United States v. Morrison,
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179 U.S. 456 (1900)
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U.S. Supreme Court
United States v. Morrison, 179 U.S. 456 (1900)
United States v. Morrison
Argued December 12, 1699
Decided December 17, 1900
179 U.S. 456
These cases are concerned with the classification of certain articles imported by the respondents under the Tariff Act of 1890. Those imported by E. A. Morrison & Son were variously colored in imitation of "cat's eyes" or "tiger's eyes," and were strung. Others were colored in resemblance to the garnet, aqua marine, moonstone and topaz. Those imported by Wolff & Co. were in imitation of pearls, it is claimed, and were also strung. The contention is as to how they shall be classified or made dutiable -- whether under paragraph 108 or under paragraph 454 of the act of 1890.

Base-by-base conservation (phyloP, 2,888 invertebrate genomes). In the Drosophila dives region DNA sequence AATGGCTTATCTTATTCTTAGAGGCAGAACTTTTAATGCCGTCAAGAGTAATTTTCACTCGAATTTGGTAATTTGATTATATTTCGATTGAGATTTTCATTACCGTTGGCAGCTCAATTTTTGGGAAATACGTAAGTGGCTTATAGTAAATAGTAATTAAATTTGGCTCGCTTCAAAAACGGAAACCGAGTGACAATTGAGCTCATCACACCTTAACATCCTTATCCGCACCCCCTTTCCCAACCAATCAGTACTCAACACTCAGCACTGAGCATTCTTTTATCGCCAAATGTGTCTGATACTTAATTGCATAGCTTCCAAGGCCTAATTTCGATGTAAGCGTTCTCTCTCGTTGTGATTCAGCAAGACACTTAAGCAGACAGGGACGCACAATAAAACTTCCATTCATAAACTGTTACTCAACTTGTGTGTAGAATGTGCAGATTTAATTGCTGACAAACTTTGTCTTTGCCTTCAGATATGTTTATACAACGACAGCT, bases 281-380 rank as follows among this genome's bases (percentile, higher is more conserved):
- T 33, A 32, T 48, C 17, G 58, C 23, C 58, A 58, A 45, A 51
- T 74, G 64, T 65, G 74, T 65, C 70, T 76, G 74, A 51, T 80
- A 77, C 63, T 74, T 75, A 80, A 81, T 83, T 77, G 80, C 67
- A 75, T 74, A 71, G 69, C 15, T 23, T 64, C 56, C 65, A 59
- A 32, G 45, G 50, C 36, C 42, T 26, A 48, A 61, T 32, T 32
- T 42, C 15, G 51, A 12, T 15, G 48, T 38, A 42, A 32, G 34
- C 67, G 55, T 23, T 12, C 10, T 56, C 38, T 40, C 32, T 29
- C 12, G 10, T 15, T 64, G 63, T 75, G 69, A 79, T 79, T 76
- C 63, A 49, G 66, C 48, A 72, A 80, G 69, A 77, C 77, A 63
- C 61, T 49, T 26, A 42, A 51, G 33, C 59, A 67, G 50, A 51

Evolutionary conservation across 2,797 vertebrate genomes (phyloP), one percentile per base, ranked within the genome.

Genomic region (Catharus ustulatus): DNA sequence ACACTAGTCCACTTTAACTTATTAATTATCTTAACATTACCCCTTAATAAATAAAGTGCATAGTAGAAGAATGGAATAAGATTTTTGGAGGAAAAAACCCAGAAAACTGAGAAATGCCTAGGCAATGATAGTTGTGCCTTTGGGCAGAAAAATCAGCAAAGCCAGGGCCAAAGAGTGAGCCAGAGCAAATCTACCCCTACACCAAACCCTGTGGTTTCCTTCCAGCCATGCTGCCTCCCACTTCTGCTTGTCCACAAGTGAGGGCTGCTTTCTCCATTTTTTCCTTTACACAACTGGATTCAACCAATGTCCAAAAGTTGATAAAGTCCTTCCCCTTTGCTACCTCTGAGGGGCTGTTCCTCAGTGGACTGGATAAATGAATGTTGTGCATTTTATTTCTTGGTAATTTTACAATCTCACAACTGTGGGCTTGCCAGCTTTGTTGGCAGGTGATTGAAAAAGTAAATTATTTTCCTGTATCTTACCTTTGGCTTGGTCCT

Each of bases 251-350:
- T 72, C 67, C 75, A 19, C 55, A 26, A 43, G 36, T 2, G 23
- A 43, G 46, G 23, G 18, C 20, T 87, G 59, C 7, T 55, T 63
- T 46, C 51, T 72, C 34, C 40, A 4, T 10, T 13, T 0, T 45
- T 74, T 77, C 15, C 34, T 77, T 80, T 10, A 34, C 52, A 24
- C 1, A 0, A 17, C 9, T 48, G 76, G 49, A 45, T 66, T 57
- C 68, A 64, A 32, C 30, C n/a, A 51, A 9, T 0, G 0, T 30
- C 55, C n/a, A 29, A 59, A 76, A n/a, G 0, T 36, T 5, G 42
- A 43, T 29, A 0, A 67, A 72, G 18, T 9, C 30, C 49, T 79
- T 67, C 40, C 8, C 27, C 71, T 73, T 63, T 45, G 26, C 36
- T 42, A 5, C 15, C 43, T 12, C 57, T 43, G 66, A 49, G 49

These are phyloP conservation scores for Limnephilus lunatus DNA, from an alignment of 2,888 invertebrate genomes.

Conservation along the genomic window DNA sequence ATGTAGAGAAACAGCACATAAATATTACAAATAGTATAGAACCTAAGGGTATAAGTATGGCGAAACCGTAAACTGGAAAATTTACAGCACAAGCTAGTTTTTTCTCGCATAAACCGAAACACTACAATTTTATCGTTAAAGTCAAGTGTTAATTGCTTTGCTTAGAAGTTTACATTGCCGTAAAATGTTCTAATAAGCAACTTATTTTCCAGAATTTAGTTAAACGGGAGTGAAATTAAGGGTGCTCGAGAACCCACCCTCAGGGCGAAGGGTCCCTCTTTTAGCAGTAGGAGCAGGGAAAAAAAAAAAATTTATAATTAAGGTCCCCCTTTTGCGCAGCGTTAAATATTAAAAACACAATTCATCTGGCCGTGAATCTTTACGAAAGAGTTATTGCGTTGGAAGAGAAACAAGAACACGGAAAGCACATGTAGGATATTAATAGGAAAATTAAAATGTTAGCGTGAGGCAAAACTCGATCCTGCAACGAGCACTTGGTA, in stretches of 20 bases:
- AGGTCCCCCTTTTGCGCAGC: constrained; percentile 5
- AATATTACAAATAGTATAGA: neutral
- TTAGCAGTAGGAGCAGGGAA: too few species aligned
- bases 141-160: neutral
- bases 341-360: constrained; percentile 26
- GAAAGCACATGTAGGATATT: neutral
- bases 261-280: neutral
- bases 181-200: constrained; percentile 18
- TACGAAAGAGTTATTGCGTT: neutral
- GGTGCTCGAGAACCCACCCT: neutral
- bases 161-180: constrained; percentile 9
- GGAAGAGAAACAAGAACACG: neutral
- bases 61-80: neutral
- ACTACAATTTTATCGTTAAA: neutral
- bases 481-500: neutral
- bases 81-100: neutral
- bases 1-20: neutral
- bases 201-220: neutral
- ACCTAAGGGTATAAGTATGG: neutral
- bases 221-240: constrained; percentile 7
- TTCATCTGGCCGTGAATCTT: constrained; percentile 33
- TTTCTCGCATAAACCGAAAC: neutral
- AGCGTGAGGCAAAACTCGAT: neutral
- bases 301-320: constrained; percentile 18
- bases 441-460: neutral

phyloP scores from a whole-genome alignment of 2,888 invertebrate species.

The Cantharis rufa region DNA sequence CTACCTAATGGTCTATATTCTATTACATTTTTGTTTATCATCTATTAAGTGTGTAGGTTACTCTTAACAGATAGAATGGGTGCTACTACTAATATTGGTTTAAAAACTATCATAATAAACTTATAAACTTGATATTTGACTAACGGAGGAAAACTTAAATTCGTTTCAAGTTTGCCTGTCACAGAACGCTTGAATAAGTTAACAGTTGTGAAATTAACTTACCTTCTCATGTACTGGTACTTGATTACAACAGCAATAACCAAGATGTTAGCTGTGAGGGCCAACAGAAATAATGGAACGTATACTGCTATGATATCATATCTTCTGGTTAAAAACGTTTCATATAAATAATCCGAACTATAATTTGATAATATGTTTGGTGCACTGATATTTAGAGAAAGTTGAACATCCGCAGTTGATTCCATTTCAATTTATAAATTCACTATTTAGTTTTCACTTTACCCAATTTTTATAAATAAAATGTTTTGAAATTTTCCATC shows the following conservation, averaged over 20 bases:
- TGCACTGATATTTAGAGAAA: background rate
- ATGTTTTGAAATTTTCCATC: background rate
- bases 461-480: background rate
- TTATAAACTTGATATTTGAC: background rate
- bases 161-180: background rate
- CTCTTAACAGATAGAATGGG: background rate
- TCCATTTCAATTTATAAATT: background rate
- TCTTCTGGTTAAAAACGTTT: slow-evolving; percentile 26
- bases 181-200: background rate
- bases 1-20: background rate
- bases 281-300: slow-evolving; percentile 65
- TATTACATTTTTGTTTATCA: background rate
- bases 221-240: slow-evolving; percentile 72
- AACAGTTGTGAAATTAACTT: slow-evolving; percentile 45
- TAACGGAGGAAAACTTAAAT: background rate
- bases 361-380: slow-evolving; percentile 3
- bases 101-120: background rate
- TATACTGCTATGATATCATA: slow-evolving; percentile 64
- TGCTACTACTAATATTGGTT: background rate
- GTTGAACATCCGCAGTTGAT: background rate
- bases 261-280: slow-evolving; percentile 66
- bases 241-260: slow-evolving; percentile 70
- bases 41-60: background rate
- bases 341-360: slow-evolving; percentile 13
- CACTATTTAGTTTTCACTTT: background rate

Held that, if the act of 1890 did not as specifically provide for beads as prior acts, glass beads as such were in the legislative mind, and their various conditions contemplated. It was impossible to have in contemplation glass beads, loose, unthreaded and unstrung (445), and not have the exact opposite in contemplation -- beads not loose, beads threaded and strung, and made provision for them. What provision? Were they to be dutiable at the same or at a higher rate than beads unthreaded or
unstrung? If at the same rate -- if all beads were to be dutiable at the same rate, why have qualified any of them? Were some to be dutiable at one rate and some at another rate? If made of plain glass, were they to be dutiable at sixty percentum under paragraph 108; if tinted or made to the color of some precious stone, were they to be dutiable at ten percentum under paragraph 454? No reason is assigned for such discrimination, and we are not disposed to infer it. It is a more reasonable inference that beads threaded of all kinds were intended to be dutiable at a higher rate than beads unthreaded, and if there can be a choice of provisions, that intention must determine. Indeed, admitting that either provision (paragraph 108 or paragraph 454) equally applied, the statute prescribed the rule to be that "if two or more rates of duty shall be applicable to any imported article, it shall pay duty at the highest of such rates."
The case is stated in the opinion of the Court.